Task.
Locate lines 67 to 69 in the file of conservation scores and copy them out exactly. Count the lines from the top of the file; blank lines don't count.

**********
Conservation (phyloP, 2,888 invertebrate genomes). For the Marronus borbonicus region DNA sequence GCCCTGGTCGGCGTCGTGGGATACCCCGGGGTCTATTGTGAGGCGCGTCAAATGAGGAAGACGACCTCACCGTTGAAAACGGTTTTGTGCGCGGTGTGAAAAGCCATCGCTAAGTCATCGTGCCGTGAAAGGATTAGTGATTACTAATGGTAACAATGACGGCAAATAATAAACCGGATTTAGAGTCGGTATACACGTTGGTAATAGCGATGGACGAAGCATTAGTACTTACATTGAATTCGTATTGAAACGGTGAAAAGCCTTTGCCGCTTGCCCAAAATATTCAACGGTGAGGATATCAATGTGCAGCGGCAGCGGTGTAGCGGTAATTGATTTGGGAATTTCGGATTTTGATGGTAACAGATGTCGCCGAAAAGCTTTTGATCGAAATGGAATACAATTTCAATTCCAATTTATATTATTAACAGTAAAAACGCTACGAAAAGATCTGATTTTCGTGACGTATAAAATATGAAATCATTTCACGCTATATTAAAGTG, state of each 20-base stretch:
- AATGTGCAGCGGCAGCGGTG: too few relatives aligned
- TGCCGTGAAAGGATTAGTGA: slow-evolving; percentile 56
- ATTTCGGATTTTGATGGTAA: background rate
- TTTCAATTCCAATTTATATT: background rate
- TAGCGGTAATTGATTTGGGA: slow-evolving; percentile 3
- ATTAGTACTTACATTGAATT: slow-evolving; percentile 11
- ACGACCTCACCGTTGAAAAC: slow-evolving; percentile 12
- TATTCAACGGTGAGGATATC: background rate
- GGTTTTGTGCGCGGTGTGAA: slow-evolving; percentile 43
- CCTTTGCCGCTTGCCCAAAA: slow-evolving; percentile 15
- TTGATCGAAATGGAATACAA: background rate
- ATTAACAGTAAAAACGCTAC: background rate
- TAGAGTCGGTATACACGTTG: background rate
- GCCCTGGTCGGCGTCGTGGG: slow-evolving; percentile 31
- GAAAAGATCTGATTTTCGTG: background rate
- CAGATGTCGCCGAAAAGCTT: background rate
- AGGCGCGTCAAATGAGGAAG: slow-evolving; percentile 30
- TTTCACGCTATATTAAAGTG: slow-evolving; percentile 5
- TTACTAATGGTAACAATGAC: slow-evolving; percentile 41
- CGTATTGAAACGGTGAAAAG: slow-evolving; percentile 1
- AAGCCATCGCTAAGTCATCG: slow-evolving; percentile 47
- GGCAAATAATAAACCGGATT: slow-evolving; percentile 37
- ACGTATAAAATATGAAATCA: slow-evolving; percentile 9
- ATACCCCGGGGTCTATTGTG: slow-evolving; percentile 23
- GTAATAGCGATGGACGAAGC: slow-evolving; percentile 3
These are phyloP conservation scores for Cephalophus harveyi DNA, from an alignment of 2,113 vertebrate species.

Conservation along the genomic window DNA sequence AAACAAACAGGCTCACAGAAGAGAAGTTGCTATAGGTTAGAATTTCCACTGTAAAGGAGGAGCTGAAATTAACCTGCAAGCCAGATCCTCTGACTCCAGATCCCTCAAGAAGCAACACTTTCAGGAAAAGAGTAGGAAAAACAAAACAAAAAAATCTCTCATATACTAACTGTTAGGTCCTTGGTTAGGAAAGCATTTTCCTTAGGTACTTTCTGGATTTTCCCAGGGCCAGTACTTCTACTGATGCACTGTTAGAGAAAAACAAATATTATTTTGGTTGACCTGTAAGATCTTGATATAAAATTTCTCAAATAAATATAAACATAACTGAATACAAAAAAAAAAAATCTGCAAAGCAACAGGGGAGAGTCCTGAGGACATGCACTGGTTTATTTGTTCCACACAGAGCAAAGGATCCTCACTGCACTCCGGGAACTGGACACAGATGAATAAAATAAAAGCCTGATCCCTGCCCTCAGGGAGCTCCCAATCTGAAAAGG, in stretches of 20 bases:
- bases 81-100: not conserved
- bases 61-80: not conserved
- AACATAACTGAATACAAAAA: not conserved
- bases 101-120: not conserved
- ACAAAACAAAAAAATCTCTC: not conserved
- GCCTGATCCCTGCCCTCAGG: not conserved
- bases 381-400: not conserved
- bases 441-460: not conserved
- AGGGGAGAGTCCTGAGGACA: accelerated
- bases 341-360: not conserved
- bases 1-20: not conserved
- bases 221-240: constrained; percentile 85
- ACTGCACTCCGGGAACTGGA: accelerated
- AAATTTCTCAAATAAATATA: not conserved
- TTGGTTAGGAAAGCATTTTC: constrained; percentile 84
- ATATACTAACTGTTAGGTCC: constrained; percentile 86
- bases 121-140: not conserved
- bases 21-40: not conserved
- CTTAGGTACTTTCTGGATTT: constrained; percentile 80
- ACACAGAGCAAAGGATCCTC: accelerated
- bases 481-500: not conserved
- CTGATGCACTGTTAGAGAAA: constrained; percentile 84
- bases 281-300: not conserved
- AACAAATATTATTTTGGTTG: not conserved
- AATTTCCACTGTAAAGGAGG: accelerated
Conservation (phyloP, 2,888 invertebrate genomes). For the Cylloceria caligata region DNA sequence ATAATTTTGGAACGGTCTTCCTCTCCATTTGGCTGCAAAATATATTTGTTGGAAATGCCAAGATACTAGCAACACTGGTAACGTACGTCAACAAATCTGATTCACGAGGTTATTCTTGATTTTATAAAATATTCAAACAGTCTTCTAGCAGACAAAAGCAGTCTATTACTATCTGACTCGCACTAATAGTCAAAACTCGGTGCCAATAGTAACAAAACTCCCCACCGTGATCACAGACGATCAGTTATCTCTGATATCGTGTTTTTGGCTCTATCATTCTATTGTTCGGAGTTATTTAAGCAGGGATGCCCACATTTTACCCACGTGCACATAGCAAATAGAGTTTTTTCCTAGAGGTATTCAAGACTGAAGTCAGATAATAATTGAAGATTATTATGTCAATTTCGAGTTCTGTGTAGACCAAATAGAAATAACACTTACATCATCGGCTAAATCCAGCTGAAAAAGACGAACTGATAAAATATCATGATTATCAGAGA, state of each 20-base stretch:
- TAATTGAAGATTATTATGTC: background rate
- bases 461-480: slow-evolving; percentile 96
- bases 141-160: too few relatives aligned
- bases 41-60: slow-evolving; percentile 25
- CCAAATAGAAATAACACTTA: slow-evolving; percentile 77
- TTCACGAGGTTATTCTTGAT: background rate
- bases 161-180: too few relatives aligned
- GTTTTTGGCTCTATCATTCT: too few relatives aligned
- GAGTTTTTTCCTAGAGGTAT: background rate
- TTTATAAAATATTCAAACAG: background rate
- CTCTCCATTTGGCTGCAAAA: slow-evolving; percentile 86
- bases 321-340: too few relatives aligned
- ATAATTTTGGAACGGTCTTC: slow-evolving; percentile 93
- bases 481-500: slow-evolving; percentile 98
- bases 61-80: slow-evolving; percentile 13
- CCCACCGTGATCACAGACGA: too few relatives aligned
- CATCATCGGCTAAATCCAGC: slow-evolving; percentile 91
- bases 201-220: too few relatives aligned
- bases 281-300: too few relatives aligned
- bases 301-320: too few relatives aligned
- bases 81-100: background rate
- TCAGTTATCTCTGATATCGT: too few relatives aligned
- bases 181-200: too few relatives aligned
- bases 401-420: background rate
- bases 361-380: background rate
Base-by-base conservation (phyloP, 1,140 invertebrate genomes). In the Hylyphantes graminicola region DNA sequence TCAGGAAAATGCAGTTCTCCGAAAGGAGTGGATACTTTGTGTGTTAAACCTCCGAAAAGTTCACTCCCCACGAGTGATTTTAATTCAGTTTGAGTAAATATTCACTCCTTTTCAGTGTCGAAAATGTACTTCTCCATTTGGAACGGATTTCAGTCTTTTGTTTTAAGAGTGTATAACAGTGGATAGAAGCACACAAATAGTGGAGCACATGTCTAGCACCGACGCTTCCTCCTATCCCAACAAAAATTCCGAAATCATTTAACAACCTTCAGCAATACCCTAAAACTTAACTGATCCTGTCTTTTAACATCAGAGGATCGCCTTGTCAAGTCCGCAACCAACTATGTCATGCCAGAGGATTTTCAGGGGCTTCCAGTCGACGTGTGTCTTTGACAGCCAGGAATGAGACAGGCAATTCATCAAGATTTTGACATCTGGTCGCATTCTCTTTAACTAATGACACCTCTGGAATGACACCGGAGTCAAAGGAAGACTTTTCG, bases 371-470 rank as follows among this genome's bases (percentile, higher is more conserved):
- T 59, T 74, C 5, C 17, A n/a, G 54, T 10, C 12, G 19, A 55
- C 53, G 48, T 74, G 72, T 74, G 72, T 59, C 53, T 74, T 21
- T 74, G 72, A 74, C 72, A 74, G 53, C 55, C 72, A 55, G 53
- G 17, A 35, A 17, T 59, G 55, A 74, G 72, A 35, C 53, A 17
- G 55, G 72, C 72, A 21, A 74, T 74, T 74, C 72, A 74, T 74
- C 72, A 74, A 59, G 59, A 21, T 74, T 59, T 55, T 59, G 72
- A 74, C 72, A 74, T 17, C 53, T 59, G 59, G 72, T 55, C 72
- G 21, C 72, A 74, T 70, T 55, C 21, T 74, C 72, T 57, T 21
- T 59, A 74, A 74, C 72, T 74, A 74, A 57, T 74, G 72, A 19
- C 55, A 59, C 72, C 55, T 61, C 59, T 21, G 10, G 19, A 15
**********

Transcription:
- ATAATTTTGGAACGGTCTTC: slow-evolving; percentile 93
- bases 481-500: slow-evolving; percentile 98
- bases 61-80: slow-evolving; percentile 13